As we turn the corner of an alley lined with upmarket coffee shops, a pizzeria and the Manhattan Laundry WeWork office, we joke that the wooden, Tolkien-looking door looms ominously out of place.

At 9:52 p.m., we are characteristically a few minutes late to our reservation, but hesitate for only a moment before ducking inside a dim foyer lined with tapestries. We sheepishly ask our hostess if we are at the correct location, and she confirms that we have arrived at Maydān — a new Arab-rooted establishment by restaurateurs Rose Previte, Chris Morgan and Gerald Addison.

Bubble-letter graffiti and engraved Islamic geometric designs line the walls; a roaring fire pit topped with a copper dome extending up to the 20-foot-high ceiling gives the room an amber glow. Tending to the hearth, Morgan, who’s worked with Parts & Labor in Baltimore, and Addison, an alumnus of The Dabney, appear busy. Even at this late hour, the restaurant is filled to the brim.

Despite the hustle and bustle, Maydān, whose name refers to a town square or gathering place, feels intimate. Our server quickly hands us our menus, followed by a plate of warm round flatbreads baked in clay ovens known as toneebi in Georgian.

To describe the cuisine as simply Mediterranean-inspired mezze, however, feels lacking: A menu of dips, salads and kebabs draws from rich Lebanese, Moroccan, Tunisian, Turkish and Georgian traditions. Previte, Morgan and Addison travelled to North Africa, the Middle East and Eastern Europe as part of their research and returned with a deep appreciation for several of the time-honored traditions.

We tear into the flatbread alongside servings of a Beiruti hummus, a chickpea dip with freshly chopped vegetables and garlic folded into the mash, and a delightfully deep magenta beet borani.

For drinks, the “Sanguinello Soda” and the “Laila and Majnoon” stand out: The former is an “Ilegal Joven” mezcal shaken with ice, ginger, the juice of a blood orange, serrano honey and club soda, while the latter sees Linie aquavit, Amaro Nardini, Apricot Eau-de-Vie and Syrian seven-spice poured over a tall, ice-filled glass.

We are two rounds into the flatbread by the time our grilled-over-the-fire eggplants arrive, accompanied by a trio of dips: a garlic, oil and lemon eggless emulsion, a tomato jam and a parsley, cilantro, cumin and serrano paste. The simple-looking blistered vegetable is drizzled in a walnut sauce — neither too tender nor too unyielding. We kicked ourselves for not ordering more.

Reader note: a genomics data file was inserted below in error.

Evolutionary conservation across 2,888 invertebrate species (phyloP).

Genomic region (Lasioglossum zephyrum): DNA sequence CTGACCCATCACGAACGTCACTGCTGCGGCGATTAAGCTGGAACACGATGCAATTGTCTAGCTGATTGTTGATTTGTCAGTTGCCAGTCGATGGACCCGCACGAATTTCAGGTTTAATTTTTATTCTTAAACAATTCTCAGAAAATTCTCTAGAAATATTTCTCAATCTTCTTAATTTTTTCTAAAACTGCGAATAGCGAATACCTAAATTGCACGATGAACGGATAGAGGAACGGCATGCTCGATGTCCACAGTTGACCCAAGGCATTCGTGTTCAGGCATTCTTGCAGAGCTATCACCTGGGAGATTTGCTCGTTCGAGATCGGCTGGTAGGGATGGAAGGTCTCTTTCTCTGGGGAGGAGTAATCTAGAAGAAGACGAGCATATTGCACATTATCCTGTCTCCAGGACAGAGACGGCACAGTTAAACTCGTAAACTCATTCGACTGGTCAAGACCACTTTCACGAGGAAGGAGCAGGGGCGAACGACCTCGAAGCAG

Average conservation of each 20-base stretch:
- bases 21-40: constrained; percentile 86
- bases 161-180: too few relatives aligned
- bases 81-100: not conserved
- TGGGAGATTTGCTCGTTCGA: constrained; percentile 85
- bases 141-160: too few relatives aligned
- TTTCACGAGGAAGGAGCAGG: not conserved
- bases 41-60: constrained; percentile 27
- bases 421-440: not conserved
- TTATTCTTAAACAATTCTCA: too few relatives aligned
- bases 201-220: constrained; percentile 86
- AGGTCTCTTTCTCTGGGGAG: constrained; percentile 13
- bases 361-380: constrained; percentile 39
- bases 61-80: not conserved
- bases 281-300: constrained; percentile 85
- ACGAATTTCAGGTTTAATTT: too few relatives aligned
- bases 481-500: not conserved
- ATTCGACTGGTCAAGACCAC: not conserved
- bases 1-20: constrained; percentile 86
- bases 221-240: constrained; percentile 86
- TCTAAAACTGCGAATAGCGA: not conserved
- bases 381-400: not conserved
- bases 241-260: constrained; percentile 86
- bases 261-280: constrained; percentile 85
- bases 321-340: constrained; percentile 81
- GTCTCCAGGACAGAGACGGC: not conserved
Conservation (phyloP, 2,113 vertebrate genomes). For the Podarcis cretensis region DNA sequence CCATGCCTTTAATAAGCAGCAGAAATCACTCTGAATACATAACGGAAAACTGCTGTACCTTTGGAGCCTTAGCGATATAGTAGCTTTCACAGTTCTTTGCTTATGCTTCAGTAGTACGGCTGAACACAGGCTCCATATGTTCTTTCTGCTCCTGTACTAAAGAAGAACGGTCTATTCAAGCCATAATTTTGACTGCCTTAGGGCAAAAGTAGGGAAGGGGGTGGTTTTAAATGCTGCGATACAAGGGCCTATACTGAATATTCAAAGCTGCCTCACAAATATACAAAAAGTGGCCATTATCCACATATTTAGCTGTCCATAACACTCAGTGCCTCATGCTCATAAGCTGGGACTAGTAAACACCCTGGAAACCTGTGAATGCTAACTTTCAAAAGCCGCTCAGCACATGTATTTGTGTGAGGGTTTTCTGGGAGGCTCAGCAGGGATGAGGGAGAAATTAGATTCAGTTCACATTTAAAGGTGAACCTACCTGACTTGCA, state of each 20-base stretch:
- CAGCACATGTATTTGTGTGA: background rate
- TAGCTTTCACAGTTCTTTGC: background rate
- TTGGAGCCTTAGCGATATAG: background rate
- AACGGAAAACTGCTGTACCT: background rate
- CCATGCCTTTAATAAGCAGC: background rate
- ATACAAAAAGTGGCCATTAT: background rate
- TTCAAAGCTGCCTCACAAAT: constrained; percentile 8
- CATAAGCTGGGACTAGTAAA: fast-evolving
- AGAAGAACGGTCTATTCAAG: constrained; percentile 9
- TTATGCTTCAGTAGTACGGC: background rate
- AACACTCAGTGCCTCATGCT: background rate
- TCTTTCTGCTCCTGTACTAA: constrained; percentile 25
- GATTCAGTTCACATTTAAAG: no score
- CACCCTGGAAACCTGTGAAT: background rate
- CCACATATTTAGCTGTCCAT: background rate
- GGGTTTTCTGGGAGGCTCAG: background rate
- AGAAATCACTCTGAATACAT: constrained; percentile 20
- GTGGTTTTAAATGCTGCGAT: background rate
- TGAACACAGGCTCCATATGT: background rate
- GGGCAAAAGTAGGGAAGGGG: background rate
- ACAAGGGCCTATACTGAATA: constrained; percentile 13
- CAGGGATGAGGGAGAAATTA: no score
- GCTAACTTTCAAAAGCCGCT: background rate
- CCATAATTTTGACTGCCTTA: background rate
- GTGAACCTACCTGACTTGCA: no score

With our cocktails out of the way, we turn to a bottle of Massaya’s 2016 Le Colombier, a blend from the Lebanese Beqaa Valley. The black cherry and blackberry hit hard; the result is a surprisingly sweet and floral wine.

As our table quickly fills up, it soon becomes clear how Maydān’s owners have devoted their time and effort to crafting dishes that are first and foremost delicious. We are excited by the flavors in front of us much more than each plate’s presentation.

We wrap portions of a juicy, saffron-laced beef kebab in pieces of teared flatbread and some of the Lebanese toum; mix and match, our server advised. Large out-of-the-shell shrimp grilled over the fire and marinated in chermoula sauce make for tender bites — no easy feat when cooking over a tremendously hot open fire.

A waiter brings over another table to carry a larger-than-life lamb shoulder, which is cooked through in an oven before being smoked over the main hearth’s crackling logs. Served alongside sumac-dusted raw onions, the first bite is unbelievably tender and rich. Aesthetics aren’t the main concern as we tear and hack into the heaping portion.

Quickly, our table turns chaotic. This plate is not suitable for our table of two, however, and by the sixth or seventh bite, the outside char is mostly gone; the inner meat, albeit tender, is dry when unaccompanied by any of our sides, dips or fat.

Despite its few faults, Maydān delights. Previte, Morgan and Addison disarm you with food made with respect and care. The intense combination of flavors, aromas and decor honor the various Mediterranean traditions that inspired the new venue.

If you’re looking for avant-garde cuisine or Instagram-worthy aesthetics, Maydān is not for you. Come for the food and hearth, bring a friend and indulge.

Daniel Almeida is a senior in the McDonough School of Business. Toby Hung is a senior in the College. This column is the final installment of Table For Two.

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